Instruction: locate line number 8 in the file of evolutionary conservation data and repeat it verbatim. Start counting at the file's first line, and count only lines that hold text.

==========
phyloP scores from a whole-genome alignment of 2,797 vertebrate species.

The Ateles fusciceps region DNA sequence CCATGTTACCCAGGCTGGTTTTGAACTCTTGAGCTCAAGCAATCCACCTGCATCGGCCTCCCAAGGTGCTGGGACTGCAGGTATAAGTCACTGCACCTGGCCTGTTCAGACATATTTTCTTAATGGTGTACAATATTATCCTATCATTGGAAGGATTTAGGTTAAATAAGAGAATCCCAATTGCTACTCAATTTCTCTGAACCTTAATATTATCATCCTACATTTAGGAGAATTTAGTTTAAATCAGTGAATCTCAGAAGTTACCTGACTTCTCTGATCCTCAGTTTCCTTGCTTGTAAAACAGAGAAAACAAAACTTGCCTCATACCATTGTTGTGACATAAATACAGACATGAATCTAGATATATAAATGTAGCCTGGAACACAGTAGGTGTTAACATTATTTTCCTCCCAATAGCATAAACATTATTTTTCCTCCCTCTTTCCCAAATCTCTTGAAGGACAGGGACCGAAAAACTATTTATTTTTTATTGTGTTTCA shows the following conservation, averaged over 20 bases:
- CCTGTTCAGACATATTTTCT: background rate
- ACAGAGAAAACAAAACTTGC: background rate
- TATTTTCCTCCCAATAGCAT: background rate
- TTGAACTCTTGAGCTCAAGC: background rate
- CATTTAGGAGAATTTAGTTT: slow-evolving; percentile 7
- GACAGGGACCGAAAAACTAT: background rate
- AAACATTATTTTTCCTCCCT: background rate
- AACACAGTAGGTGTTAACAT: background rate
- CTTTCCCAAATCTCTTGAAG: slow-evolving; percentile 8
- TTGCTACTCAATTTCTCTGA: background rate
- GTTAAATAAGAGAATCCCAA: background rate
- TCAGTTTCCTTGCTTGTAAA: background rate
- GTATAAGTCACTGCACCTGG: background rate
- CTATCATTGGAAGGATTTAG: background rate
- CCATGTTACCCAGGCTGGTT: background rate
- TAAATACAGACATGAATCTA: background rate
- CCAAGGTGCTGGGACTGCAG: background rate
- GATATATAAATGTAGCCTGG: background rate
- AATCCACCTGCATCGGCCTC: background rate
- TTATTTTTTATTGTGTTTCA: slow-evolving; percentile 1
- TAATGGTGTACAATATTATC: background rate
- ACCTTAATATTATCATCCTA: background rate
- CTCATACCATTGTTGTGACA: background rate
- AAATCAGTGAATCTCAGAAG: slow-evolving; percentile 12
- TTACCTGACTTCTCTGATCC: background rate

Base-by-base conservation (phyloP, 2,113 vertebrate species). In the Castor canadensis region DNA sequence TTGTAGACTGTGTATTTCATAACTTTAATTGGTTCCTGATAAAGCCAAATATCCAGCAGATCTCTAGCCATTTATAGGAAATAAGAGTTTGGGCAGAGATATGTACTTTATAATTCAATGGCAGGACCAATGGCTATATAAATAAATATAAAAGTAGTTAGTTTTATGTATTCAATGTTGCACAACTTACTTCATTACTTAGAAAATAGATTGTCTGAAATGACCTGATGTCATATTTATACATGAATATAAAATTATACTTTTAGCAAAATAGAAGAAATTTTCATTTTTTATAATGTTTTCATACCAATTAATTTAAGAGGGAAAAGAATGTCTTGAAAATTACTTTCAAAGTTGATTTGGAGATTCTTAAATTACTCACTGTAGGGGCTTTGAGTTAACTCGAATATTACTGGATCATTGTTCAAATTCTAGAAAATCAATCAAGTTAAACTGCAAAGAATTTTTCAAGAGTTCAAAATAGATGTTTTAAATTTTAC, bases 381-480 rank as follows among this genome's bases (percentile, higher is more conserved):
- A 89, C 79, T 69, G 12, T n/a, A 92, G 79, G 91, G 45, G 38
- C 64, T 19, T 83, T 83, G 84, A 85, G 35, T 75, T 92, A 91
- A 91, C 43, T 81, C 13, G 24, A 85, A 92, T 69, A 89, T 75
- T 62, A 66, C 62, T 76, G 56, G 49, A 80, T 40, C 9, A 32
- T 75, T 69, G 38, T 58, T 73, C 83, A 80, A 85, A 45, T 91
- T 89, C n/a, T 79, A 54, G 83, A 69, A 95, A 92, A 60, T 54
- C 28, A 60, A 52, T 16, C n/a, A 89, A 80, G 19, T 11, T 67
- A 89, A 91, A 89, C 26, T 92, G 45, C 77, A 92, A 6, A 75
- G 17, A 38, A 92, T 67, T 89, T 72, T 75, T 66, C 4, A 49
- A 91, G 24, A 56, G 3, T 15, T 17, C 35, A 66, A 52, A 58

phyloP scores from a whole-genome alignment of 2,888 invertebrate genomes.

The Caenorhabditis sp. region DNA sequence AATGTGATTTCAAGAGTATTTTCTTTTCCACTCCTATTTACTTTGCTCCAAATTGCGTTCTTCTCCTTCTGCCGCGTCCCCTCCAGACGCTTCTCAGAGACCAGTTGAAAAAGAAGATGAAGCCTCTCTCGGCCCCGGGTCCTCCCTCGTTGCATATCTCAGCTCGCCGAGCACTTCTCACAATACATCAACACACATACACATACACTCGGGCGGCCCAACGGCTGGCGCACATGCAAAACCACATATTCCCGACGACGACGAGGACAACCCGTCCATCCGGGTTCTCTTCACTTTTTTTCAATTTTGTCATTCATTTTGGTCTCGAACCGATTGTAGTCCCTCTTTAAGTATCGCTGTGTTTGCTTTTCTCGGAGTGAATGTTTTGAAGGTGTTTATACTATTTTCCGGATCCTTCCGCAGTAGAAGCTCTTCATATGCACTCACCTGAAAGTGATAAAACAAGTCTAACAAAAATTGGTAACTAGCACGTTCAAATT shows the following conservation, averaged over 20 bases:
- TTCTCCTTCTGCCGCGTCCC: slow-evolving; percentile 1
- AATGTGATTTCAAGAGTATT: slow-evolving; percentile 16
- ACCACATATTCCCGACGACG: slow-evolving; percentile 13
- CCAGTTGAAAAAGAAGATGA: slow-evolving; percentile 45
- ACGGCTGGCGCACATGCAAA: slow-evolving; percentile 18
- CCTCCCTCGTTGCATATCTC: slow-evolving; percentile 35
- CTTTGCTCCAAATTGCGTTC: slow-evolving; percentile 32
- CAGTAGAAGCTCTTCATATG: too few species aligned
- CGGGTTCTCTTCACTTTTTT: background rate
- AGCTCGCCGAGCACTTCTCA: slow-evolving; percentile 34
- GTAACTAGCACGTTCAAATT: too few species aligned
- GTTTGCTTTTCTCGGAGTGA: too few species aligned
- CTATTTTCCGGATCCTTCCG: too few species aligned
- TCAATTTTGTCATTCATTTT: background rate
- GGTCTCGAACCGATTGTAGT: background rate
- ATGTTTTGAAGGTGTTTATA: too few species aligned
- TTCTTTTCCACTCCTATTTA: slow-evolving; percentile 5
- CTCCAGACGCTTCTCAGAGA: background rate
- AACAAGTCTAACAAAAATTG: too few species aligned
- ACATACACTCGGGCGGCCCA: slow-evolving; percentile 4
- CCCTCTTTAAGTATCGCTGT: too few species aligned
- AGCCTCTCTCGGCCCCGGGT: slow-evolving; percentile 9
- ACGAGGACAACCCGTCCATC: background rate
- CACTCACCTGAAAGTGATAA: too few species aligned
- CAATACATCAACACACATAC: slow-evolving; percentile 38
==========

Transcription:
- GACAGGGACCGAAAAACTAT: background rate